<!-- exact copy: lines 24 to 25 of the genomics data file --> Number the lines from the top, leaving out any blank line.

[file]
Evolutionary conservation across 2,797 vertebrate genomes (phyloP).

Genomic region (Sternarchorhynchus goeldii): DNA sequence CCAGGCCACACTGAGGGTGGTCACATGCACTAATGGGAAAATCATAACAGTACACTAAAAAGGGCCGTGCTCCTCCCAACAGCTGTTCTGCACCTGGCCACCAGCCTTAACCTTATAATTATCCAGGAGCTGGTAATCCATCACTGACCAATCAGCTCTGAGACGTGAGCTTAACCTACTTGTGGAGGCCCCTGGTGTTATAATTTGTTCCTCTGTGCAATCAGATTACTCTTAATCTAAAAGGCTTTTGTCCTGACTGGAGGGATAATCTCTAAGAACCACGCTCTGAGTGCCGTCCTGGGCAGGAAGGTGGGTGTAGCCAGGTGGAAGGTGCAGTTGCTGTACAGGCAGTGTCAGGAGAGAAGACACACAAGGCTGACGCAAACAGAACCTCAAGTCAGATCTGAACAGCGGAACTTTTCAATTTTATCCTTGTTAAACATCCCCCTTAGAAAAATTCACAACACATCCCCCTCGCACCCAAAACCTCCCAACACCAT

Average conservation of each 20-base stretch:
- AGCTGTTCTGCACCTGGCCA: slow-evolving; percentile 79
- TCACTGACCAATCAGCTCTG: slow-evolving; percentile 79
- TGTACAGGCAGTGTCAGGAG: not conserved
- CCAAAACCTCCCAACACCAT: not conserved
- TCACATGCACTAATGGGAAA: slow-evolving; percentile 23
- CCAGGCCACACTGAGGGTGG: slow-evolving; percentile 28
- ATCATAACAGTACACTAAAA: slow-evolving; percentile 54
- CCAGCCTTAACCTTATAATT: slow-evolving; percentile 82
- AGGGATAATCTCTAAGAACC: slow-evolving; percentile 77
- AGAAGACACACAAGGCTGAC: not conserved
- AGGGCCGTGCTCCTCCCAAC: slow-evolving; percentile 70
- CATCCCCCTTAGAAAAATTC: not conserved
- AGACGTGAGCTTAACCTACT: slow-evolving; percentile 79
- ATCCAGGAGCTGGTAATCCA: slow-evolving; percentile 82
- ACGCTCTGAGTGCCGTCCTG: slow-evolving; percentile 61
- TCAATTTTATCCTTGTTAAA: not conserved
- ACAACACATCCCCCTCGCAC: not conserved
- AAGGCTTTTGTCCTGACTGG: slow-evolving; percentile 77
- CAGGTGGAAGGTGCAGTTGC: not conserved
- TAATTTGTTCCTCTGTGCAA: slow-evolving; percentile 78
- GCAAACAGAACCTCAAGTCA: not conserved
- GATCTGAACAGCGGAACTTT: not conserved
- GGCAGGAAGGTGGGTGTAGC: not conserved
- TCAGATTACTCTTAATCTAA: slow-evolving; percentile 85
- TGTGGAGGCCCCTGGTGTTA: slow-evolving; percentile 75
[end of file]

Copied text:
- GCAAACAGAACCTCAAGTCA: not conserved
- GATCTGAACAGCGGAACTTT: not conserved